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Contact. On a cellular level, biological processes begin with binding. Before a substance, whether a manmade pharmaceutical or the body's own antibodies, can enter a cell, it must find a firm footing adhering to the cell surface. This is accomplished by ligands, protein molecules tethered to the outside of a cell that are specifically designed to fit into surface receptors on the target cells. Ligand-receptor pairs are as specific to one another as a lock and key. Joyce Wong, Clare Boothe Luce Assistant Professor of Biomedical Engineering, has been investigating the factors that govern ligand-receptor binding with the aim of creating new systems for more effective, targeted drug delivery. Wong and colleagues at the University of California, Santa Barbara, the University of California, Davis, Alza Corporation, and Strasbourg's Centre National de la Recherche Scientifique have been working on a series of experiments. The researchers employed liposomes, artificially created microscopic sacs designed to carry potent drugs to targeted cells, polymer tethers, and a well-documented ligand-receptor pair, biotin-streptavidin. They revealed that not only the interplay between the ligand and receptor is significant in the overall range, rate, and ultimate strength of the bond formation, but also the length and dynamics of the tether chain. Wong now plans to test these results in real cells, specifically the Anti-HER2 cells that are implicated in breast cancer. She is also investigating how other factors, such as the flow rate of blood carrying the therapeutic agents, impact binding. This work is also crucial to the development of other therapeutic modalities, such as the creation of bioengineered tissue. The July 20 issue of the journal Science covered the work of the researchers.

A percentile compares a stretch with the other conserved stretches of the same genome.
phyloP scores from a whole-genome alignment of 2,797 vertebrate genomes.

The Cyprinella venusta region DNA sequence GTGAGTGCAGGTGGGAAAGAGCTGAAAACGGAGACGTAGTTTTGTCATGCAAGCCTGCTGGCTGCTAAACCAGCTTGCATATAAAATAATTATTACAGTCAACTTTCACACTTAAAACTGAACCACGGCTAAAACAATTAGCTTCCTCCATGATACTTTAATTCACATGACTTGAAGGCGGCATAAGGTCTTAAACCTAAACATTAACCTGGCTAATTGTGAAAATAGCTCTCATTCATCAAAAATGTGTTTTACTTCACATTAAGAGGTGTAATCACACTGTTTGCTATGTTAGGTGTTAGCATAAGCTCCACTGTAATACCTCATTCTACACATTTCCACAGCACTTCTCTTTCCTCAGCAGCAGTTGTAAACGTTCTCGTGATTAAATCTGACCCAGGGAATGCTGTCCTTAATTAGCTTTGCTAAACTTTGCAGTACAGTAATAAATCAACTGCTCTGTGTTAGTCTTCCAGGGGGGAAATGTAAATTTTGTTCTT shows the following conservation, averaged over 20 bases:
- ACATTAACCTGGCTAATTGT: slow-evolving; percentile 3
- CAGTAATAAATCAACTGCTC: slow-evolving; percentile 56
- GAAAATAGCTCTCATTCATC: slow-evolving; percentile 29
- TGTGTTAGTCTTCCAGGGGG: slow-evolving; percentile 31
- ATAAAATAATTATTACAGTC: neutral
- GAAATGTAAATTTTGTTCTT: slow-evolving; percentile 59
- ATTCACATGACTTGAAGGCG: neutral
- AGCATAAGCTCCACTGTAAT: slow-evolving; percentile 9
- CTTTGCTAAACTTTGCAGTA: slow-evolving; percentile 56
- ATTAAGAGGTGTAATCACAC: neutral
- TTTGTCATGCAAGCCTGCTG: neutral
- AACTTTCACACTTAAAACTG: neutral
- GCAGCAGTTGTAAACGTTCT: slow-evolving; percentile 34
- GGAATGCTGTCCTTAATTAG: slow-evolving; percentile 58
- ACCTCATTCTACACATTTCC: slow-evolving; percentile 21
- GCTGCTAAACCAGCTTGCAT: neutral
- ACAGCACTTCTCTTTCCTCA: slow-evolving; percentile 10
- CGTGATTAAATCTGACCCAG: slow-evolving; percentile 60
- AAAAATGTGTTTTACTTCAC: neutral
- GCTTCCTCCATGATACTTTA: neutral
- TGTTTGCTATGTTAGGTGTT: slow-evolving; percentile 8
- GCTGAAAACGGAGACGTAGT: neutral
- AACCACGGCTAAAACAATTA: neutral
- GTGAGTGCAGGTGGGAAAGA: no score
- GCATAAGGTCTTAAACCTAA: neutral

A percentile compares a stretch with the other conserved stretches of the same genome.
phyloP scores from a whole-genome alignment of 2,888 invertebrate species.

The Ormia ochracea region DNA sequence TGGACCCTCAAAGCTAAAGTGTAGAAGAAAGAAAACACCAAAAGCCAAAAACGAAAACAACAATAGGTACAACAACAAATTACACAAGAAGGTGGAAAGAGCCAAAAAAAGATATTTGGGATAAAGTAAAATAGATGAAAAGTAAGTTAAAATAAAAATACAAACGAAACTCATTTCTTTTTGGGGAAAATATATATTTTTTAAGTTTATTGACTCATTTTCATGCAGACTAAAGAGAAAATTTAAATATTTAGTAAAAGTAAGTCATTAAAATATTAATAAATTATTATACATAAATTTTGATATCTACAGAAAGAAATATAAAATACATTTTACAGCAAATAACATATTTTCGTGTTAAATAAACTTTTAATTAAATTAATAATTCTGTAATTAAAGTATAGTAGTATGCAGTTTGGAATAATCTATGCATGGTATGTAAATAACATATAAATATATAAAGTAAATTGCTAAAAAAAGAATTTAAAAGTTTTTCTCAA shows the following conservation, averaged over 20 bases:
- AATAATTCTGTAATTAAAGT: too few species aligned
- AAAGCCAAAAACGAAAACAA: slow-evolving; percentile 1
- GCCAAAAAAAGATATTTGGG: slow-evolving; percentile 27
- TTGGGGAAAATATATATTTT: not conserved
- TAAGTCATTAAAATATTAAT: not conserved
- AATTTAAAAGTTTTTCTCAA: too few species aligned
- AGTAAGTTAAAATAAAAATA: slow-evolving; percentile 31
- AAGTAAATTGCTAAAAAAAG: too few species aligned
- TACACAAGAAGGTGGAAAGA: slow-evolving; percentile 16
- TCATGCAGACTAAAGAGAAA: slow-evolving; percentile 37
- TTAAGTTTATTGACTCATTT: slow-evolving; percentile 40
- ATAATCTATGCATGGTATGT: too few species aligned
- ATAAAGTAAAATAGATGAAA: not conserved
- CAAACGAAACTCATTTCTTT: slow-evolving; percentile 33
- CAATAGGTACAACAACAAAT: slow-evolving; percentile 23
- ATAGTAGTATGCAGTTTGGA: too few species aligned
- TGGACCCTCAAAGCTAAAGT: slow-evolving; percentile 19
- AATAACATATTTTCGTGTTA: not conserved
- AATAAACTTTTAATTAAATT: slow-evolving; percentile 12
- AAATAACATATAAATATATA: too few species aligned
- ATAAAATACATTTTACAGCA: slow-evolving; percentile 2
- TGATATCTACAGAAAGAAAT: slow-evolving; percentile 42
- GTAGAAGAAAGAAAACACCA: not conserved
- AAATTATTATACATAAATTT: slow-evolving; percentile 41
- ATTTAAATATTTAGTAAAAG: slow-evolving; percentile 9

Tea time. Drinking green tea may offer some protection against the development of breast cancer, according to recent research by Professors Gail Sonenshein and Adrianne Rogers at the Boston University School of Medicine. Epidemiological studies have indicated that green tea may reduce the risk of some cancers, and there is evidence that breast cancer is less common in countries such as China and Japan, where green tea is widely consumed. Sonenshein and Rogers conducted in vivo studies on female rats and in vitro studies on human breast cancer cells. Female rats were divided into two groups and treated with a breast cancer-inducing substance. One group was given only water to drink, the other only green tea. Tumors in the tea-drinking rats developed later than in the water-drinking rats and were significantly smaller and less malignant. The researchers attribute the tumor-suppressing effect to a group of compounds known as green tea polyphenols (GTPs). The scientists also treated cultured human breast cancer cells with GTPs. They found that the GTPs inhibited cell growth, and at high levels killed the cancer cells. They further demonstrated that the presence of GTPs increased the amount of a cyclin-dependent kinase inhibitor (p27Kip1) produced by the cells; p27Kip1 had previously been shown to be associated with smaller, well-differentiated, more slowly proliferating breast tumors. Their research was reported in the July 2001 issue of the Journal of Cellular Biochemistry.

"Research Briefs" is written by Joan Schwartz in the Office of the Provost. To read more about BU research, visit


15 May 2003
Boston University
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